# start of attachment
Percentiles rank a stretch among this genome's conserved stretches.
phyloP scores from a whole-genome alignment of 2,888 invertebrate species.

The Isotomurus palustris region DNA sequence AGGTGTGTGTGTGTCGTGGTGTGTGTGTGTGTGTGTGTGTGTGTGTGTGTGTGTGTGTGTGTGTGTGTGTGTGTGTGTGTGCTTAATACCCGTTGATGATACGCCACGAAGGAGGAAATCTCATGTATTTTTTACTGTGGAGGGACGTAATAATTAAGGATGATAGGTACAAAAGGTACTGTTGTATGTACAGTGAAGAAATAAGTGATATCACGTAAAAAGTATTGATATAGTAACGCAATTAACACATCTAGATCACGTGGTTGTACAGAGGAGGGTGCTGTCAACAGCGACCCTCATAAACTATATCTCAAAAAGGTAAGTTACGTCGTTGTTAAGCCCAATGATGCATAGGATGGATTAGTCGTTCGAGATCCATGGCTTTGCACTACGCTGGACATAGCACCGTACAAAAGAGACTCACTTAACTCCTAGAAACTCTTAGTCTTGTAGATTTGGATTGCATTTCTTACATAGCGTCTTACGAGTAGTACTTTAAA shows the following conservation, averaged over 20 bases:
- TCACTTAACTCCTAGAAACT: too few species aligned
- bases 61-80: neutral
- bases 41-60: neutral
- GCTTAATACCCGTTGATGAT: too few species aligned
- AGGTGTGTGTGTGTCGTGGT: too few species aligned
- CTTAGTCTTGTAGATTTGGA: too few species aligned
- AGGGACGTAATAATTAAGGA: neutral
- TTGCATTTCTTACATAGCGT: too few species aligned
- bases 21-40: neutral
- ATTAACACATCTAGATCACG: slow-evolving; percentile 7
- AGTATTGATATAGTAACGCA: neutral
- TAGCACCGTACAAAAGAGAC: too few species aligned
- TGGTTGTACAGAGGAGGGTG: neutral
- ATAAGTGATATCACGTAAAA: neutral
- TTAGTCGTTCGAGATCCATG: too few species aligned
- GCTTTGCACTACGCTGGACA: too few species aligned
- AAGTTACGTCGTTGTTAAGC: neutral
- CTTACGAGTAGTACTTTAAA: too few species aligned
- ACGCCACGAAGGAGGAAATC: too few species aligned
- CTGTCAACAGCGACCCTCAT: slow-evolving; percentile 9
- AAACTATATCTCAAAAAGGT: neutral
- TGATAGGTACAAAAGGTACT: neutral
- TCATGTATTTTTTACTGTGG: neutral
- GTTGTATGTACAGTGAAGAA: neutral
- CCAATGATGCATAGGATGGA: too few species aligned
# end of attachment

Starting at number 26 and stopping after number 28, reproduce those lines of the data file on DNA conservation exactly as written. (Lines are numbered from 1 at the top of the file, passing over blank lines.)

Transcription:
- TCATGTATTTTTTACTGTGG: neutral
- GTTGTATGTACAGTGAAGAA: neutral
- CCAATGATGCATAGGATGGA: too few species aligned